from The American Heritage® Dictionary of the English Language, 4th Edition

  • n. A sedimentary material consisting of very fine particles intermediate in size between sand and clay.
  • intransitive v. To become filled with silt: an old channel that silted up.
  • transitive v. To fill, cover, or obstruct with silt: River sediments gradually silted the harbor.

from Wiktionary, Creative Commons Attribution/Share-Alike License

  • n. Mud or fine earth deposited from running or standing water.
  • n. Material with similar physical characteristics, whatever its origins or transport.
  • n. A particle from 3.9 to 62.5 microns in diameter, following the Wentworth scale
  • v. To clog or fill with silt.
  • v. To become clogged with silt.
  • v. To flow through crevices; to percolate.

from the GNU version of the Collaborative International Dictionary of English

  • n. Mud or fine earth deposited from running or standing water.
  • intransitive v. To flow through crevices; to percolate.
  • transitive v. To choke, fill, or obstruct with silt or mud.

from The Century Dictionary and Cyclopedia

  • To choke, fill, or obstruct with silt or mud: commonly with up.
  • To percolate through crevices; ooze, as water carrying fine sediment.
  • To become obstructed or choked with silt or sediment: with up.
  • n. A deposit of mud or fine soil from running or standing water; fine earthy sediment: as, a harbor choked up with silt.

from WordNet 3.0 Copyright 2006 by Princeton University. All rights reserved.

  • v. become chocked with silt
  • n. mud or clay or small rocks deposited by a river or lake


Middle English cylte, probably of Scandinavian origin; see sal- in Indo-European roots.
(American Heritage® Dictionary of the English Language, Fourth Edition)
From Middle English cylte, cognate with Norwegian and Danish sylt ("salt marsh") and Old English sealt ("salt") (Wiktionary)


  • When we first set up shop in a dusty film studio in Giza, which is the town next to Cairo, I found Dr. Sala on the back lot, aging some of our sets with silt from the Nile.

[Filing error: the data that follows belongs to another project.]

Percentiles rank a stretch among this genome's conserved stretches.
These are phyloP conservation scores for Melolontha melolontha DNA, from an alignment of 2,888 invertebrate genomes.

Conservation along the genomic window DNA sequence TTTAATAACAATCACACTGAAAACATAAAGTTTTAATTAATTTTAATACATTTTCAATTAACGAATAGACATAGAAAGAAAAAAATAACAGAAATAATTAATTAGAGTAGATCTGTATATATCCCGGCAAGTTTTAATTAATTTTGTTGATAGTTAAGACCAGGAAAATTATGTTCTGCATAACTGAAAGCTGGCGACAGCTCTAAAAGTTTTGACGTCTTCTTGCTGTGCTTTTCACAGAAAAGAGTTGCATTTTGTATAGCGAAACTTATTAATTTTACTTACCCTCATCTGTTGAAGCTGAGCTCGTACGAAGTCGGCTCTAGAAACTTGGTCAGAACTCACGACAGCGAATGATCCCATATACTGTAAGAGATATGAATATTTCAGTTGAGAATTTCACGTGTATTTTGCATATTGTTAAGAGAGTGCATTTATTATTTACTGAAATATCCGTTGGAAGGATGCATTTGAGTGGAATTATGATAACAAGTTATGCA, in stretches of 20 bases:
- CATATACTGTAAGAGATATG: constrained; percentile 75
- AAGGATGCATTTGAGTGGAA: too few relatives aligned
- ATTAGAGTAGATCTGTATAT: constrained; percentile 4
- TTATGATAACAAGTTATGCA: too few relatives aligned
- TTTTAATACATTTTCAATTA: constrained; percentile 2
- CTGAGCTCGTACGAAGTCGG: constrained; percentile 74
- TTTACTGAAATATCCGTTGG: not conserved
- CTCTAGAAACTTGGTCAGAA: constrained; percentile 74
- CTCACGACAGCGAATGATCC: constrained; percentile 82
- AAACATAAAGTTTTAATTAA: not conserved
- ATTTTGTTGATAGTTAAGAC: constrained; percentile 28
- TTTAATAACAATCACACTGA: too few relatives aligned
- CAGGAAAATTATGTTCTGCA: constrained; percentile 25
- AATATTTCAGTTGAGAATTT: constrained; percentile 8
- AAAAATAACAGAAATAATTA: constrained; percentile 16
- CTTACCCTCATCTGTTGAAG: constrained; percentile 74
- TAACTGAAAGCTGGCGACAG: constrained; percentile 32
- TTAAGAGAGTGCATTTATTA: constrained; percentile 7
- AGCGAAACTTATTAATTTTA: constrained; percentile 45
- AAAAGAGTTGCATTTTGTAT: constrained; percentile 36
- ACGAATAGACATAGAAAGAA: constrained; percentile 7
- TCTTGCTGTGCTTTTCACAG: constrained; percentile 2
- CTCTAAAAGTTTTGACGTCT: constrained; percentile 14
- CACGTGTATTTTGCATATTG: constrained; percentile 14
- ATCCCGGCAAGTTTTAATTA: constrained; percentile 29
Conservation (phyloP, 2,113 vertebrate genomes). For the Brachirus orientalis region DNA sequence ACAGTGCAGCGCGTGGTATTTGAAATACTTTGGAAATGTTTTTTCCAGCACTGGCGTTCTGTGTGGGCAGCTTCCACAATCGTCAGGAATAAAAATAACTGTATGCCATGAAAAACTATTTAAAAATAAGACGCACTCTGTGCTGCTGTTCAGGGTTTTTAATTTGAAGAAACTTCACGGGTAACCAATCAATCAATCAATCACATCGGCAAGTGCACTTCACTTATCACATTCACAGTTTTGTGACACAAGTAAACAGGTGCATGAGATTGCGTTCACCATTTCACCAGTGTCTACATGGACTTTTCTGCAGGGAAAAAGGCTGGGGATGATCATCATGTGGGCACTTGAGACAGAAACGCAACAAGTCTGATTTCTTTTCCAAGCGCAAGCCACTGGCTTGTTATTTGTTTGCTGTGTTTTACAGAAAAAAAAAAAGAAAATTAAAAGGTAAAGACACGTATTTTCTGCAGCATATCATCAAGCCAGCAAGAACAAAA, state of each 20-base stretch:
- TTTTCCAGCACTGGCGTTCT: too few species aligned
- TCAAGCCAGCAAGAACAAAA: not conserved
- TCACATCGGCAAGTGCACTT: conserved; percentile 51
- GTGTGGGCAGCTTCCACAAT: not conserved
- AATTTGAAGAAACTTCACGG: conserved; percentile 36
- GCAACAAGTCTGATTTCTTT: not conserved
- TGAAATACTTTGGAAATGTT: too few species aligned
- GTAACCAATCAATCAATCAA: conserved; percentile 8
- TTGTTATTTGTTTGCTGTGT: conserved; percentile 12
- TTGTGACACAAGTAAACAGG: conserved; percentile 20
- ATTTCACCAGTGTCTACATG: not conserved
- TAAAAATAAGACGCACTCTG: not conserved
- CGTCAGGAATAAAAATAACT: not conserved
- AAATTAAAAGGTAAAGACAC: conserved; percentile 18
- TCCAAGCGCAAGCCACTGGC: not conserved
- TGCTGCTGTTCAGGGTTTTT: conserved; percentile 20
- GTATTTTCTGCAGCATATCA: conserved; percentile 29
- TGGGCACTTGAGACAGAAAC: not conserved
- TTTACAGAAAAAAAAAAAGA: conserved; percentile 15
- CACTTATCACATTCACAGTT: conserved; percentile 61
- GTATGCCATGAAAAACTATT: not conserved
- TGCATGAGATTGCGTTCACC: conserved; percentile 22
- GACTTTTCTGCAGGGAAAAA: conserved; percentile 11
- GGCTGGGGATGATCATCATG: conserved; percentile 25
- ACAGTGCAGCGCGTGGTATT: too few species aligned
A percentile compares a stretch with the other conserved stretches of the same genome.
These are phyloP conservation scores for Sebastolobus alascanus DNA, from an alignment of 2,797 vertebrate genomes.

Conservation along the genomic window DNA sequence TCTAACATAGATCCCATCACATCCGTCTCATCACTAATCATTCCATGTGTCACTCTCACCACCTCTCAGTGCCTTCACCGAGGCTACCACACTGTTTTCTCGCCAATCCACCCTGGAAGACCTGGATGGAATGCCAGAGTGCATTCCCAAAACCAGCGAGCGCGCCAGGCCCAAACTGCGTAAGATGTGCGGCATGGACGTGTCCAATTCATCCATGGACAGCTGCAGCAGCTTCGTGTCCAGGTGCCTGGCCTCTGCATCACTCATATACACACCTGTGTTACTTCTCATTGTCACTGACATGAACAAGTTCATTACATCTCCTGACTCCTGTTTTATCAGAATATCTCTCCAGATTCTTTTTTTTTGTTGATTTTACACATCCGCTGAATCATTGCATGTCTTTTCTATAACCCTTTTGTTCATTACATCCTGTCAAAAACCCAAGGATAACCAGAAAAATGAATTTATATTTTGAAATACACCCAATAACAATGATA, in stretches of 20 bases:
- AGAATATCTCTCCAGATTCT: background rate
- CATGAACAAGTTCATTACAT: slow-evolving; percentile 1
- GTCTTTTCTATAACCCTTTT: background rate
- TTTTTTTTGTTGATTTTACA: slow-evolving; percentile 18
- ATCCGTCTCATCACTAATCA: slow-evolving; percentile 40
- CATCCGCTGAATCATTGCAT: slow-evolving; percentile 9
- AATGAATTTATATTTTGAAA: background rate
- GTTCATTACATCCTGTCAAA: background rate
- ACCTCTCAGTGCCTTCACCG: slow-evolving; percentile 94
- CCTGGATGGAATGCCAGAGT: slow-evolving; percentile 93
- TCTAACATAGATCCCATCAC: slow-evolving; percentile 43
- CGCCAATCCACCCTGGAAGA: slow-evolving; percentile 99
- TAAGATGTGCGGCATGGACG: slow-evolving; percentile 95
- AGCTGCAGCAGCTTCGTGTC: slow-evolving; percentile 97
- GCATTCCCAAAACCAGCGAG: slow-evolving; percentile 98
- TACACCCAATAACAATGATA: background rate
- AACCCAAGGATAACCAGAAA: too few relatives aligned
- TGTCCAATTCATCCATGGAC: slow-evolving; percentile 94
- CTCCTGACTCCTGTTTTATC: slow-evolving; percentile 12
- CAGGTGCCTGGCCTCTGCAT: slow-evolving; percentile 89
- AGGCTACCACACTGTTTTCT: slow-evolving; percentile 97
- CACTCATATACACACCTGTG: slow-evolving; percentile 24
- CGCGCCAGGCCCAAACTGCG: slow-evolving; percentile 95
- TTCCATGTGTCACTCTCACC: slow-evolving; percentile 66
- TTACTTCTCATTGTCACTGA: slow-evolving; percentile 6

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  • You have loam and we have river bed sand and decomposed granite and perhaps silt from the river.

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  • On Mars, NASA's robot rover Spirit is spinning its wheels on the soft shoulder of planetary exploration, up to its axles in silt millions of miles away from tense engineers who are struggling to extricate it by remote control.

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  • Because the depth is always just slightly over your head you never get into areas where someone has stirred up a bunch of silt from the bottom.

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  • The silt from the estuary had suddenly given way to the deep blue of the sea.

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  • So I can actually bury huges parts of Egypt in silt if I need to.

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  • But I do want to enter a modest plea for the strange and wonderful, the subversive gold dust you find in silt, online or off.

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  • Water with lots of mineral deposits and silt is not good for you cooling system.

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  • Over the centuries it has been filled in by silt from the rivers of the western plains.

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  • The levee system shotguns the silt from the Mississippi deep into the Gulf, preventing it from flowing westward so it can rebuild the coastline.

    September 2005


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  • to love life, to love it
    even when you have no stomach for it
    and everything you've held dear
    crumbles like burnt paper in your hands,
    your throat filled with the silt of it.

    - Ellen Bass, untitled poem.

    September 7, 2009

  • Is defined by the Udden-Wentworth scale as having a particle size of 3.90625–62.5 micrometres (0.00015–0.0025 inches)

    February 26, 2007